God and Gold in Late Antiquity
This item is out of stock.
Publisher: Cambridge University Press
Number of Pages: 225
Width: 18 cm
Height: 25.5 cm
From the conversion of the emperor Constantine in the early fourth century, vast sums of money were spent on the building and sumptuous decoration of churches. The resulting works of art contain many of the greatest monuments of late antique and early medieval society. But how did such expenditure fit with Christ's message of poverty and simplicity? In attempting to answer that question, this 1998 study employs theories on the use of metaphor to show how physical beauty could stand for spiritual excellence. As well as explaining the evolving attitudes to sanctity, decorum and display in Roman and medieval society, detailed analysis is made of case studies of Latin biblical exegesis and gold-ground mosaics so as to counterpoint the contemporary use of gold as a Christian image in art and text.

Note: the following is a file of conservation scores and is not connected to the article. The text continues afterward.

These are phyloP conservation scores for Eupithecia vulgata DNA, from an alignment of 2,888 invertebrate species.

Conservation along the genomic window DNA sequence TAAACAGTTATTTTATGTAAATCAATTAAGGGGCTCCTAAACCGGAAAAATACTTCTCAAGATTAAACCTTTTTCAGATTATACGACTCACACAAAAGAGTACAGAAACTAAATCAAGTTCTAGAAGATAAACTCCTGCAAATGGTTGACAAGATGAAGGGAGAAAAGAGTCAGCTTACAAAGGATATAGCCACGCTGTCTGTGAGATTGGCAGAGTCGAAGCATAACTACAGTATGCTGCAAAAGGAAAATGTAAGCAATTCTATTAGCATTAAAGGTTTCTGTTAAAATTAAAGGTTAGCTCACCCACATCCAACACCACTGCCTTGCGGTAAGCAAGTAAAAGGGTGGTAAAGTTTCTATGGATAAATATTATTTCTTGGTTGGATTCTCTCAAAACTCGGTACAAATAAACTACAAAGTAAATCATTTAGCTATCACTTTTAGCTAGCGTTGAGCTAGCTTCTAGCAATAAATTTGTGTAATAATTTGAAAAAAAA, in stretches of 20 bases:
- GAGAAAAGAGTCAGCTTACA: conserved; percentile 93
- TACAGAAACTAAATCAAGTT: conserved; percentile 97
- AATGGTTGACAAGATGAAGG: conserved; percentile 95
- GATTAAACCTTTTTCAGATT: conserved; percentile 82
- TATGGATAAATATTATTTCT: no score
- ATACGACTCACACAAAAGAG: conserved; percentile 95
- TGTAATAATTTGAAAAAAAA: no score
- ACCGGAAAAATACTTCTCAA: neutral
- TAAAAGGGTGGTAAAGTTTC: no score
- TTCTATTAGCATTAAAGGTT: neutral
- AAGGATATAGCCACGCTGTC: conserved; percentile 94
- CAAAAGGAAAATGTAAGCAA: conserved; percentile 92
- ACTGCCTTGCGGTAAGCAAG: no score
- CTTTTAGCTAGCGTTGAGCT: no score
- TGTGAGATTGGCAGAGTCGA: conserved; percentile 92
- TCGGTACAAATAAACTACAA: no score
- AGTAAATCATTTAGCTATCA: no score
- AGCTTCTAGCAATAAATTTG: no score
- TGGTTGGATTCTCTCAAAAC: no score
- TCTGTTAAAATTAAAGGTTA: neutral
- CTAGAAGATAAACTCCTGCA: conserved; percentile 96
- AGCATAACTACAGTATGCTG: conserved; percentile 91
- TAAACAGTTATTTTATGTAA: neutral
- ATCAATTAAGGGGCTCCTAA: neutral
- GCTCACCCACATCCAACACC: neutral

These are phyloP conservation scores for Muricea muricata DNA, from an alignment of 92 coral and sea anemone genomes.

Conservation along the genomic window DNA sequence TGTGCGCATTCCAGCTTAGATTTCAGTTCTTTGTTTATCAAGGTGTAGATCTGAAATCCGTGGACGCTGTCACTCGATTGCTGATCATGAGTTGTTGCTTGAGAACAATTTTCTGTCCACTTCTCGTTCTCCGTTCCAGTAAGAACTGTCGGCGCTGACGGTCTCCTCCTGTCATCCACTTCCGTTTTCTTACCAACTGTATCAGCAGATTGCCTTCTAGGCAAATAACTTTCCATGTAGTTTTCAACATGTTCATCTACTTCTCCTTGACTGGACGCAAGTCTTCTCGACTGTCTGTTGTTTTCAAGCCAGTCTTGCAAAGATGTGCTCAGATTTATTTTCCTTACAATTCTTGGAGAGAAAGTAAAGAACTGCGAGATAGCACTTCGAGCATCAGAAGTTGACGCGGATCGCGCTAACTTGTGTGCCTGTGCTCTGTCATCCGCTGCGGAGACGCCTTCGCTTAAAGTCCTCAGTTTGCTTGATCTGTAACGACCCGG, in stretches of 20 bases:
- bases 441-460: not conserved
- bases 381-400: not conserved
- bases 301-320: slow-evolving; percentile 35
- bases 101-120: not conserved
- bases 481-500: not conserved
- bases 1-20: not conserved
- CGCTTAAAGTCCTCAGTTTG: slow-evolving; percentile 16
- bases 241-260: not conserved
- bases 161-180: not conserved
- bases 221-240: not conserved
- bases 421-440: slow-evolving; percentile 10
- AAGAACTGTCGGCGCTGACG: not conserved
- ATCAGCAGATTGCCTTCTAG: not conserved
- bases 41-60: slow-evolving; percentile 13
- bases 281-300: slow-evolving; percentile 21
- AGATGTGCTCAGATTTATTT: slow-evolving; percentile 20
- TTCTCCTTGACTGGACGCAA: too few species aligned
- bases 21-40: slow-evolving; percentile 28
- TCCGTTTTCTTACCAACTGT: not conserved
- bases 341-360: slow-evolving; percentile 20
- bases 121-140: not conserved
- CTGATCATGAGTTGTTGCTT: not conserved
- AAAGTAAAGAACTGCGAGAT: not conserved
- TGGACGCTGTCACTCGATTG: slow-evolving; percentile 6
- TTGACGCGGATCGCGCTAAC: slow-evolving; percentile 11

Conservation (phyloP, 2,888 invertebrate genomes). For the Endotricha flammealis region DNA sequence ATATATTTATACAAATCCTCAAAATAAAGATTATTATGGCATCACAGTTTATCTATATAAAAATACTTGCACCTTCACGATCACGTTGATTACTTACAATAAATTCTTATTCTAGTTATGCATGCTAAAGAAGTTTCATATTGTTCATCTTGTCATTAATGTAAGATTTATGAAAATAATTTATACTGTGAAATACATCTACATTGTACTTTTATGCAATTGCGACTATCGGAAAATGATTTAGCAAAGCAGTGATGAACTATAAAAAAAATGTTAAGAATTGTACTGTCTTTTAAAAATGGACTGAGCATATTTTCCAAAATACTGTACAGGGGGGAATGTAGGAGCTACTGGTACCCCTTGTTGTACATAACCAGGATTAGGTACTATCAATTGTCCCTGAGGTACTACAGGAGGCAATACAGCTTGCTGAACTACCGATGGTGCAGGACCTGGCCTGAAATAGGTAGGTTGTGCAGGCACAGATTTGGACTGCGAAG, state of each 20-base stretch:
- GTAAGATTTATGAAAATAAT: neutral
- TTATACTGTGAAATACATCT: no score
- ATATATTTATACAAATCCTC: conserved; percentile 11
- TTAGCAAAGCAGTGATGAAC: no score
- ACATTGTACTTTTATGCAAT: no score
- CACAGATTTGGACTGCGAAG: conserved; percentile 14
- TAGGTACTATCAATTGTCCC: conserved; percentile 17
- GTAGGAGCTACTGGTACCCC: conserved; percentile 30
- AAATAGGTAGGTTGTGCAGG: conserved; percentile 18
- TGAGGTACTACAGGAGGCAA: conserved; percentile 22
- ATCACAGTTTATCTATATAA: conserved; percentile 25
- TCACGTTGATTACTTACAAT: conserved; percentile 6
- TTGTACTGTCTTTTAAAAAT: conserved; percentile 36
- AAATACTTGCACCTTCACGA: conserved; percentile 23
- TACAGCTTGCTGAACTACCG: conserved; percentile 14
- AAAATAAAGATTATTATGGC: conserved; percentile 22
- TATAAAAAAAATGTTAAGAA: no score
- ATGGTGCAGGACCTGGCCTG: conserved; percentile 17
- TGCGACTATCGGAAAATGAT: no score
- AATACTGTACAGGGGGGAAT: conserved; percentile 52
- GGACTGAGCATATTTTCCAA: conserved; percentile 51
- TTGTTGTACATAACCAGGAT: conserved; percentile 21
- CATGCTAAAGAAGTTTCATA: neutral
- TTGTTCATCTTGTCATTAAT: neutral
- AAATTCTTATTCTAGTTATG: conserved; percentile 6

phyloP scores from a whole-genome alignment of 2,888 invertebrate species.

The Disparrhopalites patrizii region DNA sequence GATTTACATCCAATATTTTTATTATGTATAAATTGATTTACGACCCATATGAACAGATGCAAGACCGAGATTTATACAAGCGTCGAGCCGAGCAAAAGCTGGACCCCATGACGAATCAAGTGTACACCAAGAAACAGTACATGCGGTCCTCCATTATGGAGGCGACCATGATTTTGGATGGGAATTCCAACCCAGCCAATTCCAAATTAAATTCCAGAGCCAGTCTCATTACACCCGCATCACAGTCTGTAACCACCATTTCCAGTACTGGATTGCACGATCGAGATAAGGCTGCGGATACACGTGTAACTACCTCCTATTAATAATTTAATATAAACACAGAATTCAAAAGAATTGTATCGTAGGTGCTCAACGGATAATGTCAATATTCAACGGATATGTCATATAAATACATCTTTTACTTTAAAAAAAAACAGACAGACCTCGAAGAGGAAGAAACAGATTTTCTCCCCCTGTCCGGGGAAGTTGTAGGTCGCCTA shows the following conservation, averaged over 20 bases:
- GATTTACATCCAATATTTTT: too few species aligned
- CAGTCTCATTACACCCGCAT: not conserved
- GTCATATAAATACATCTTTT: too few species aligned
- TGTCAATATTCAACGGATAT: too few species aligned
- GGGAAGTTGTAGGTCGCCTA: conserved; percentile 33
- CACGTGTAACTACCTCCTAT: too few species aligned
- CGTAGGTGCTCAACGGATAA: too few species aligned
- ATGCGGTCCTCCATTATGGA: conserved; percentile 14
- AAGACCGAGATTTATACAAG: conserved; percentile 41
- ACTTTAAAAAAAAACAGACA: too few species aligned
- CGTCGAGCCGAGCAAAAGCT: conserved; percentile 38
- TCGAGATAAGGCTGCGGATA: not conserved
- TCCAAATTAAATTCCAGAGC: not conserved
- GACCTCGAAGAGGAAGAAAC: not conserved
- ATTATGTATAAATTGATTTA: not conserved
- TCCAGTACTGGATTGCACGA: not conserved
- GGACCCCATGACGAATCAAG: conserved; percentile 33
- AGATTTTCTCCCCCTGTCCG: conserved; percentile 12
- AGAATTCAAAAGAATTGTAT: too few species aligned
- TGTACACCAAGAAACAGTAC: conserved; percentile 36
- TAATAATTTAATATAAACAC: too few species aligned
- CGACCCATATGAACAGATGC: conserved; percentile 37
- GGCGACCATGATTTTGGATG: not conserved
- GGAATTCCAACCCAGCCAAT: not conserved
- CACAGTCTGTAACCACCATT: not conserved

Review of the hardback: ' ... effectively aligns language and art to address fundamental questions of symbolic communication and interpretation in late Antiquity ... Janes utilizes superbly the language of art and literature to make vivid to the reader the interdependence of the two ... This book fills a need in the field, as it complements the recent work of Peter Brown, Thomas Matthews, Henry Maguire, Averil Cameron and Lix James, among others ... we can now perceive the 'visual theatre' of church interiors in a new way.' Church History Review of the hardback: ' ... the book is engaging and stimulating, containing much thought-provoking material ... Janes is to be commended for a study which leaves its readers in no doubt of the centrality of luxury materials in conveying the message of the late Antique church.' Antiquity Review of the hardback: 'God and Gold in Late Antiquity gives a good and often quite beautiful picture of this interaction, [between earth and heaven] and of the means used to achieve it. In his introduction the author says he is an atheist, this is the only superfluous statement in the book.' Der Volksrant Review of the hardback: ' ... a thought-provoking book ... impressive for its depth of knowledge, its bringing together fields usually studied in isolation, and the scope of its argument'. Early Medieval Europe